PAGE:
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Abu Dhabi, UAETuesday 25 September 2018

New driverless systems to be trialled in Dubai from next year

Test will examine how autonomous vehicles would work alongside pedestrian crossings

A handout photo of smart driverless vehicle in Business Bay, Dubai. Courtesy: RTA
A handout photo of smart driverless vehicle in Business Bay, Dubai. Courtesy: RTA

Driver-less cars that run seamlessly with pedestrian crossings will be trialled in Downtown Dubai as the emirate races towards an autonomous transport future.

The interface between traffic signals and autonomous vehicles will be tested on Sheikh Mohammed bin Rashid Boulevard, with a driverless test car passing through the three intersections between the Dubai Mall and a parking area.

Hussein Al Banna, executive director of traffic at Dubai's Roads and Transport Authority, confirmed that a pilot project would run in 2018 on the Boulevard.

The prospect of hundreds of thousands of driverless journeys on the roads of Dubai was laid out as the International Road Federation got under way at World Trade Centre on Sunday.

More than 200 speakers will cover subjects such as transit, smart cities, partnerships and finance under the theme ‘Mobility Solutions for the 21st Century’.

Alongside plans for driverless cars and flying taxis, strategies being worked out for automated cars that sync directly with traffic signals and a high-tech integrated command centre based on artificial intelligence that will cut response time to emergencies.

This is part of the emirate’s broader ambition for 25 per cent of all journeys to be driverless by 2030.

The RTA estimates that its self-driving transport strategy will result in an annual benefit to the economy of Dh22billion, due to improved productivity, a decrease in pollution, increase in public transport efficiency and an improvement of road safety, said Mattar Al Al Tayer, its director general.

The focus on automated vehicles will result in a reduction of transportation costs by 45 per cent, improve road safety by 12 per cent, reduce the pressure on parking by 50 per cent and drastically cut the emission of gasses, he said.

“Our aim is that Dubai should be a model for future cities with technology, integration of all modes of transportation and a main control and command centre that will operate using artificial intelligence to give real time information and reduce the response time of emergency teams.”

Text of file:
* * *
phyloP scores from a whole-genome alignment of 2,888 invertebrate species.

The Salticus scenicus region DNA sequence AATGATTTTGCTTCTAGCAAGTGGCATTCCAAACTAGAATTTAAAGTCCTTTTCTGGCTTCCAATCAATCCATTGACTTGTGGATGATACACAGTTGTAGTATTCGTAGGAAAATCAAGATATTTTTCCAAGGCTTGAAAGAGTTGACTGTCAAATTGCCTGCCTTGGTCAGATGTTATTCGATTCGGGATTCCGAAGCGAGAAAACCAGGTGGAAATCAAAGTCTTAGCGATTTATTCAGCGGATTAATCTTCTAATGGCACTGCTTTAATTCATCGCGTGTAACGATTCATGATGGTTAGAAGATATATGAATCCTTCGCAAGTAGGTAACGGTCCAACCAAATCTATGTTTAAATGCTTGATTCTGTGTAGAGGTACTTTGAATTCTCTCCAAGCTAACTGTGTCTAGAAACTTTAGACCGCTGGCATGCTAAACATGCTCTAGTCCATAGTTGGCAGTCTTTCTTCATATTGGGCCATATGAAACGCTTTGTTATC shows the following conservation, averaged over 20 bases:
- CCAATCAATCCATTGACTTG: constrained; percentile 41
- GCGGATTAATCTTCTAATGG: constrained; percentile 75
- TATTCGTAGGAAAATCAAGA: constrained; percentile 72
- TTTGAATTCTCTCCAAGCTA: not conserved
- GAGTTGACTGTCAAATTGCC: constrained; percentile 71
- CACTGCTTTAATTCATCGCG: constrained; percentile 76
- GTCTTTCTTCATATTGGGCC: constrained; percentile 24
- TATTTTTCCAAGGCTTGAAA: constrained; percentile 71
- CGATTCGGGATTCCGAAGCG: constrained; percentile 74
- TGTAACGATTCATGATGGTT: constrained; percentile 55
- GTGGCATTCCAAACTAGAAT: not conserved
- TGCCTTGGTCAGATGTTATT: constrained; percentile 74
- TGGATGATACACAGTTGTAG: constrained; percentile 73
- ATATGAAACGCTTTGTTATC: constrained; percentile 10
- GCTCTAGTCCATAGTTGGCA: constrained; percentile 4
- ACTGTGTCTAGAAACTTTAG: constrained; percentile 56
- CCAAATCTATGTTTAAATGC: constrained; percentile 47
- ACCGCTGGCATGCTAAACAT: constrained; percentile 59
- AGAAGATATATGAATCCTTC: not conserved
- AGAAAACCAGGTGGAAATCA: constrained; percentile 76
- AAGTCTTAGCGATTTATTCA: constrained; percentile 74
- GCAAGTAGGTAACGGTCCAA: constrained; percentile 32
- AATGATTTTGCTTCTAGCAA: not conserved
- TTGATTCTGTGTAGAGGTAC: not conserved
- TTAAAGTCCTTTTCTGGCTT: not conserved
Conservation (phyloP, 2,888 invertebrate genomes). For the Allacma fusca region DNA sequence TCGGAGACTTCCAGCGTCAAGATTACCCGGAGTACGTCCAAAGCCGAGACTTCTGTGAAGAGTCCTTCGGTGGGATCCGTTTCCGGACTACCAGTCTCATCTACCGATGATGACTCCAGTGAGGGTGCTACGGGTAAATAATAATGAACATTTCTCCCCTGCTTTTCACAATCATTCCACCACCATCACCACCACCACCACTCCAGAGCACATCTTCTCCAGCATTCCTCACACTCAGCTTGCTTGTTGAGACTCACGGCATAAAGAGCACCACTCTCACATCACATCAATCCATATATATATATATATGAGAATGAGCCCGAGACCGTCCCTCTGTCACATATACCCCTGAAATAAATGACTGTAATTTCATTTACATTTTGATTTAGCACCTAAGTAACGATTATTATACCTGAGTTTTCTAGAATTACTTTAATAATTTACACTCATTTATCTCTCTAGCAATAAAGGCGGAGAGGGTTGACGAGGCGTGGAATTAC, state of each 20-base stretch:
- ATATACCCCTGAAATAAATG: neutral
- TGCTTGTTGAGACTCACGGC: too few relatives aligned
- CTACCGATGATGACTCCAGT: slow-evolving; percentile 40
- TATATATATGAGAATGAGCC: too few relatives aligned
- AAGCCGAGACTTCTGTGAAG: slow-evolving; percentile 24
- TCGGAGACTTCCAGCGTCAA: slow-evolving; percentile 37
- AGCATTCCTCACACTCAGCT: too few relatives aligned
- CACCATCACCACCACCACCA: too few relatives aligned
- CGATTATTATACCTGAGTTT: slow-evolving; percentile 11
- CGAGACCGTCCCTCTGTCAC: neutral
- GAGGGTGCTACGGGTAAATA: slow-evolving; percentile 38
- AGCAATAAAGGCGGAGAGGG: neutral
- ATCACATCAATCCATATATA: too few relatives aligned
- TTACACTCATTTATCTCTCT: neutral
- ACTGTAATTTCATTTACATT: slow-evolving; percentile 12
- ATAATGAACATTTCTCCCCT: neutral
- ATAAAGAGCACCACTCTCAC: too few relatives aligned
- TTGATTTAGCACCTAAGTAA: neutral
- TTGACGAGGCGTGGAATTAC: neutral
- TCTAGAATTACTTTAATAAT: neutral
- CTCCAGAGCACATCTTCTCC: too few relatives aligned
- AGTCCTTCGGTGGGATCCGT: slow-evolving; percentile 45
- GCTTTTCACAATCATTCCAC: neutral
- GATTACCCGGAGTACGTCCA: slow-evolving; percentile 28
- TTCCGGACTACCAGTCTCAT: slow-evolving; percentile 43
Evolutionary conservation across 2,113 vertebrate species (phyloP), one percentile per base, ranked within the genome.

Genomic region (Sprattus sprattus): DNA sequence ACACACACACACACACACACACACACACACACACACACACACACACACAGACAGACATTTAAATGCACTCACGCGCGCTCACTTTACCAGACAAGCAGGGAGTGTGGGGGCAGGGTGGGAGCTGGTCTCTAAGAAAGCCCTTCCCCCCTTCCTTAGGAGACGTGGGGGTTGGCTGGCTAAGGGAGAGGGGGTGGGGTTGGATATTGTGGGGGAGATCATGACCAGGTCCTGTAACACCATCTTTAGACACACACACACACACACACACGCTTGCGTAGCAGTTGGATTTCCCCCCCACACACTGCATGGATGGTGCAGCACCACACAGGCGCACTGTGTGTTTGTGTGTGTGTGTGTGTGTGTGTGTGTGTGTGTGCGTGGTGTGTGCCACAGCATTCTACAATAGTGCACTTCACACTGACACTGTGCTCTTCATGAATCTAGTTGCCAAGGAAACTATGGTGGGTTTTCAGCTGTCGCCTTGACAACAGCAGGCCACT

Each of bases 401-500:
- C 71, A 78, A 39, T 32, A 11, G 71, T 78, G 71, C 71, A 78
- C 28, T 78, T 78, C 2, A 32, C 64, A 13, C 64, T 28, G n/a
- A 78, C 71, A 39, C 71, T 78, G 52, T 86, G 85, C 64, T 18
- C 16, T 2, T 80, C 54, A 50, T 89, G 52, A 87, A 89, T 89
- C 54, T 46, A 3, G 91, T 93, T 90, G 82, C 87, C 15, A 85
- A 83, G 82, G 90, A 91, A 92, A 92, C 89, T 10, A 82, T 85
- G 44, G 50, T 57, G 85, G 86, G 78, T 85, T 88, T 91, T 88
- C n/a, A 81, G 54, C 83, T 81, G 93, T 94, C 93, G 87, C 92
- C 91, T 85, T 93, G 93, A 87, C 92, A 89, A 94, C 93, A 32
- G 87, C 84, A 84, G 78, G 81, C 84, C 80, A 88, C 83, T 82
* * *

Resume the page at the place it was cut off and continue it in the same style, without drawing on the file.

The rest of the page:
Anthony Fox, a former US secretary of transport said Dubai’s investment in technology and artificial intelligence would be the key to handling future challenges.

“We are the first generation that will see dramatic reduction in road fatalities and death as a result of technology. We have looked at it in the US and studies show that 90 per cent of road accidents are caused by human factors,” he said on the first of the three day event.

“If we can use artificial intelligence and technology to take decision making away from human beings, we firmly believe there will be a drastic reduction of in accidents and deaths so the move Dubai is making on automation are critical moves. There will be a vigorous interaction between academia, government and industry around safety.”

The Enterprise Command and Control Centre that the RTA inaugurated five months ago aims to be the transportation nerve centre of the emirate by controlling the metro, tram and taxis. It will help in the management, organisation and movement of people during events such as the Expo 2020 with strategic decisions and coordination centred here.

Among the aims of the centre is to use artificial intelligence to improve response time to accidents and emergencies.

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Mr Al Tayer said following Sheikh Mohammed bin Rashid’s call to use 3D printing technology, the transport organisation would print spare parts of the metro, sections of the ticket vending machines and ticket gates of the metro system next year.

Adhering to the Vice-President and Prime Minister of the UAE’s challenge to integrate use of 3D printing, it would be integrated in multi-storey car parks and bus stations in 2018 and 2019 and for foot overbridges in 2021, he said.

Smart pedestrian signals would be introduced numbering 15 in 2018 and 19 in 2019 to allow for continuous traffic flow by sensing pedestrians at a traffic signal. Sensors built into the roads will effectively control movement by gauging both the movement of vehicles and pedestrians.

A driverless electric shuttle EZ 10 was unveiled last year on a trial basis by the RTA to ferry passengers on the Boulevard. The shuttle travelled at a speed of 10kmph and ran on electrically powered engines.

The emirate’s investment in public transport has saved $34billion in time and fuel from 2006 to 2016, with the share of people using mass transit systems rising from 6 per cent a year after the RTA was established to 16 per cent last year.

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